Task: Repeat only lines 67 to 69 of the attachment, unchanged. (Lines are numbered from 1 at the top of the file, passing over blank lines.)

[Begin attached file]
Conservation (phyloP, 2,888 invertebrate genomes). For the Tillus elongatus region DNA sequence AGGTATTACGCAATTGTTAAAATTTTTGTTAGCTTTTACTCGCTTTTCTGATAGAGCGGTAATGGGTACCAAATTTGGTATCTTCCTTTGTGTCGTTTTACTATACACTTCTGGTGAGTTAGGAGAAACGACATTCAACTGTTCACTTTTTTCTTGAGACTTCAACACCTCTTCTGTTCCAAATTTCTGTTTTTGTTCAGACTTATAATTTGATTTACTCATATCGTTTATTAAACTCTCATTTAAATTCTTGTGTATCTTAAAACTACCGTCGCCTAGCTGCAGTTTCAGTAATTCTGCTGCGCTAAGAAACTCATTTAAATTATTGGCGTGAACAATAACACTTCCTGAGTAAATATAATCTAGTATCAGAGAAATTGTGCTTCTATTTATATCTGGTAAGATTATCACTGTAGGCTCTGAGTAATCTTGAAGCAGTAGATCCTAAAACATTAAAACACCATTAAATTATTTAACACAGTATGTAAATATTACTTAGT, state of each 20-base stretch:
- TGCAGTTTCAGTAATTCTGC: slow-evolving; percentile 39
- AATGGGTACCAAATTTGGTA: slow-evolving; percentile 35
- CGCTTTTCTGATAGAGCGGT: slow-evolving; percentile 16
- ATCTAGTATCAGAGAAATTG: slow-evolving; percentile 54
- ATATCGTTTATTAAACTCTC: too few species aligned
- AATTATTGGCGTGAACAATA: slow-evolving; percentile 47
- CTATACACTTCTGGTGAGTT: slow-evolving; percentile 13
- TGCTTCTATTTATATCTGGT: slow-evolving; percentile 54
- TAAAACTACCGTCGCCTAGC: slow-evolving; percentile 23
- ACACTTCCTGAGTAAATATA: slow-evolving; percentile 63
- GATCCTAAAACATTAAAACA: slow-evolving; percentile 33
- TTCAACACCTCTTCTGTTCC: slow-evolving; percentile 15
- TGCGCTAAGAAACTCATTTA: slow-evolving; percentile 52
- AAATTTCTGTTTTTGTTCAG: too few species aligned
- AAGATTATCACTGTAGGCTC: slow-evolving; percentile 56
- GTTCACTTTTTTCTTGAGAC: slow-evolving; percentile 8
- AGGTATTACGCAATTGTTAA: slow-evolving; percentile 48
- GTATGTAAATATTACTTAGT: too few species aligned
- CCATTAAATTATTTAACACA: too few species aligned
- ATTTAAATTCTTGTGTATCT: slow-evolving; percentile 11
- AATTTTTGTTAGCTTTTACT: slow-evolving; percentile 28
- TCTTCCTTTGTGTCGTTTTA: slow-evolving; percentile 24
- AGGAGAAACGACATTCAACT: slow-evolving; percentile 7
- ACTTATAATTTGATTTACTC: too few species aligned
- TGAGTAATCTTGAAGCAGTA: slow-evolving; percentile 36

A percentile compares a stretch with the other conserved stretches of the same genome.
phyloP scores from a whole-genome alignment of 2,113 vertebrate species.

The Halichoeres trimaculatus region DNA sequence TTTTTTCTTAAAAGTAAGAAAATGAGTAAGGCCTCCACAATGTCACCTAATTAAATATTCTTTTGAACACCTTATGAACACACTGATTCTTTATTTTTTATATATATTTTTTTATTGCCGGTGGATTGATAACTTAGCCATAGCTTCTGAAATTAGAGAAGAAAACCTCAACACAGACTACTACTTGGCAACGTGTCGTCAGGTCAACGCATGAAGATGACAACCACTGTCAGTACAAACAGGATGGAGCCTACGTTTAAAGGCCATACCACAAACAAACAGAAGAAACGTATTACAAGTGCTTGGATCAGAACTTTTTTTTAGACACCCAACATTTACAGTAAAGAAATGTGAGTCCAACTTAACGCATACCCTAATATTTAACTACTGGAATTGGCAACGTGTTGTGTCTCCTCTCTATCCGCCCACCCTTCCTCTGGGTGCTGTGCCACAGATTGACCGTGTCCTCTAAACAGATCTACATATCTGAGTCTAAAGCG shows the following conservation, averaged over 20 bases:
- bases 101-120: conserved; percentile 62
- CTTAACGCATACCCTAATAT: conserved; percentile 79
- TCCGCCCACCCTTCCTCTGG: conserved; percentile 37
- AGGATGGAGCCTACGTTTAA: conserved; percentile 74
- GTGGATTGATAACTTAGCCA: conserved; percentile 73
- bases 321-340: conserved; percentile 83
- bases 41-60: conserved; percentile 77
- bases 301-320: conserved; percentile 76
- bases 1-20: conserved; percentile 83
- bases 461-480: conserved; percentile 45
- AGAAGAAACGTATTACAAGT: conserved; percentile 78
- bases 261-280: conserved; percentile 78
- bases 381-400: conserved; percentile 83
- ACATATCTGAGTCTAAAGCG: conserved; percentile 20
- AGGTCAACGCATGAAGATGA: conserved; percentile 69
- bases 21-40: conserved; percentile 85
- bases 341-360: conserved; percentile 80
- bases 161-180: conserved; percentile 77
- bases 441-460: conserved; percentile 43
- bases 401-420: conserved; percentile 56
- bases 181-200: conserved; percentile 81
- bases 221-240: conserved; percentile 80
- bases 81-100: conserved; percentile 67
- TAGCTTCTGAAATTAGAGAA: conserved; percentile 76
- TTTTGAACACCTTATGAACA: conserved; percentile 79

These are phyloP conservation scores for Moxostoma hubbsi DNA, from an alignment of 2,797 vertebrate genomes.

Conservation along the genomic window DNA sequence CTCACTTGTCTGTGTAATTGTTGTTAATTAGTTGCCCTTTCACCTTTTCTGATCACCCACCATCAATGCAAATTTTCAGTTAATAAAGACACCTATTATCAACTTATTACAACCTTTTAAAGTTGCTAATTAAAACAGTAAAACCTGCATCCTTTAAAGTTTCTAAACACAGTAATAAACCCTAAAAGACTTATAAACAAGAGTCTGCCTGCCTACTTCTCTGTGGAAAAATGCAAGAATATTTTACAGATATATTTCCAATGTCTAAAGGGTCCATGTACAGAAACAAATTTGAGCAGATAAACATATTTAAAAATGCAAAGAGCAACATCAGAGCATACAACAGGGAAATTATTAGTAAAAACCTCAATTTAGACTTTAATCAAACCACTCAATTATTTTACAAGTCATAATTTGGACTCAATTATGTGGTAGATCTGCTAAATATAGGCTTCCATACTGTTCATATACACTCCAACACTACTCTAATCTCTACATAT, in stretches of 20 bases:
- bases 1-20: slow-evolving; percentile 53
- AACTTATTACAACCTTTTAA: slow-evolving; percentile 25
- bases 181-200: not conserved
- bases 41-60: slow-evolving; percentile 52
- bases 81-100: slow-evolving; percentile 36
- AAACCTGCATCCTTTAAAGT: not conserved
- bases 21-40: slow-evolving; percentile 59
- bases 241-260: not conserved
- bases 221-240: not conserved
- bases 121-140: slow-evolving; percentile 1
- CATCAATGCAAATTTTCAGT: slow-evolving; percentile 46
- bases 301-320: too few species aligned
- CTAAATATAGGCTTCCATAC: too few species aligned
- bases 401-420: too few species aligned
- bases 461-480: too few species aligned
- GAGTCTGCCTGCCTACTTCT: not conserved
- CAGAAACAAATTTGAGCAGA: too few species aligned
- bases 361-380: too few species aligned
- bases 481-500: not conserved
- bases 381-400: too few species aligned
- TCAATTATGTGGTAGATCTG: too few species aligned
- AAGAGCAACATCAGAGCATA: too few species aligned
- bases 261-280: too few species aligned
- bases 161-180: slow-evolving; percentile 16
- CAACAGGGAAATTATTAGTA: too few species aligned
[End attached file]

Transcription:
- CATCAATGCAAATTTTCAGT: slow-evolving; percentile 46
- bases 301-320: too few species aligned
- CTAAATATAGGCTTCCATAC: too few species aligned